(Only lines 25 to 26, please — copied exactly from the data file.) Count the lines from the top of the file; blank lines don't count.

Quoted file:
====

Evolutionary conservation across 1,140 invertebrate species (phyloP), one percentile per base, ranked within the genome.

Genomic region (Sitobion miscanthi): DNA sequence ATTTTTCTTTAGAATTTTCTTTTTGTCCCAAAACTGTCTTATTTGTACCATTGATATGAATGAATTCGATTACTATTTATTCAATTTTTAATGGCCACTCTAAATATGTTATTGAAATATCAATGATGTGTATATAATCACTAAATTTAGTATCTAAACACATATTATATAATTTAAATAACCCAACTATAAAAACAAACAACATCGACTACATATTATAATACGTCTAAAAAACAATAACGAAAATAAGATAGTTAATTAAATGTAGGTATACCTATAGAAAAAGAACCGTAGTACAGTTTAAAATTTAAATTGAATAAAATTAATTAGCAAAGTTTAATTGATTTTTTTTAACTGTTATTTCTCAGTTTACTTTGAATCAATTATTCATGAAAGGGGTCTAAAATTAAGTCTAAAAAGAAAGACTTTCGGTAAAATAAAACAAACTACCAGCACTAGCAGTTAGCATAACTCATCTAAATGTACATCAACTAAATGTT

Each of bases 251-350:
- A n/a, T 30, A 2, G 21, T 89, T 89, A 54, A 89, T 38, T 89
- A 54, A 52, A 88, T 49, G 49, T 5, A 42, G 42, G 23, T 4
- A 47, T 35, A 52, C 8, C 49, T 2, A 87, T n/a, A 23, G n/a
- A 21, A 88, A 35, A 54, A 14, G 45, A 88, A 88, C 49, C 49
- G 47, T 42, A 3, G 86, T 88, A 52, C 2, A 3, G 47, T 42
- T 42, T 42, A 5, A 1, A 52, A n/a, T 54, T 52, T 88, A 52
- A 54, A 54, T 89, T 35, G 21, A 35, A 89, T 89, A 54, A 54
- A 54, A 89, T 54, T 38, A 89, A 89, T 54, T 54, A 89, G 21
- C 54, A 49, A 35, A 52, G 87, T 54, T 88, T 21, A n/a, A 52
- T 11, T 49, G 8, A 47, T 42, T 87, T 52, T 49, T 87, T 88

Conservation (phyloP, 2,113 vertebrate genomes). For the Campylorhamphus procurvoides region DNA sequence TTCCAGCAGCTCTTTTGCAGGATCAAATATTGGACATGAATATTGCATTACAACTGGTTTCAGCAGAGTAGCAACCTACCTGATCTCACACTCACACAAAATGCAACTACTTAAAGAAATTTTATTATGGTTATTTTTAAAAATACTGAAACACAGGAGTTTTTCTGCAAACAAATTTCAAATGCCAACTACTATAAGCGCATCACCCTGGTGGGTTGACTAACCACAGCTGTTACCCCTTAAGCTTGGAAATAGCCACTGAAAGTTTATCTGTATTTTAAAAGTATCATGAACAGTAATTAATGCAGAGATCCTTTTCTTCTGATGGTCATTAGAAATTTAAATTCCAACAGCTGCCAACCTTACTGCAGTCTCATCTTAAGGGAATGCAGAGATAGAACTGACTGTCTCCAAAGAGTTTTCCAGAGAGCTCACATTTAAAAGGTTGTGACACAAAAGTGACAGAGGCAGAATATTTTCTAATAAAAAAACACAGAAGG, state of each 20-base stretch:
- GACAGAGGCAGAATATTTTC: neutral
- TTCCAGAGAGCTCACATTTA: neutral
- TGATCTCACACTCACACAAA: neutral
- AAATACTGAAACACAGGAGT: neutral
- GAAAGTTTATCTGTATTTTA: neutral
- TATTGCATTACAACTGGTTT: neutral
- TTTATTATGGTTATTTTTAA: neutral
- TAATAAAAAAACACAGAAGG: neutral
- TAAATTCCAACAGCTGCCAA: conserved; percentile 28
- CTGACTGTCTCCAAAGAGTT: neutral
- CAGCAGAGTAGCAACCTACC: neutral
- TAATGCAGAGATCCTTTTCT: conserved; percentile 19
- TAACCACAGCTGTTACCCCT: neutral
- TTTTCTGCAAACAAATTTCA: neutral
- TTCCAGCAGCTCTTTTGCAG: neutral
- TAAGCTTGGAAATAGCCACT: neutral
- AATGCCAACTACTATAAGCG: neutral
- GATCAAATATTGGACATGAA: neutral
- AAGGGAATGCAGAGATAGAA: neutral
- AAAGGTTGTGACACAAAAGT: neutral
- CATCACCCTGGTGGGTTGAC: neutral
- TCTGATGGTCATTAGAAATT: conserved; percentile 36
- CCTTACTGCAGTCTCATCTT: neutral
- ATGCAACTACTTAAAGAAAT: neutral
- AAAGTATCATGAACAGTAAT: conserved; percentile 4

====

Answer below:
- CAGCAGAGTAGCAACCTACC: neutral
- TAATGCAGAGATCCTTTTCT: conserved; percentile 19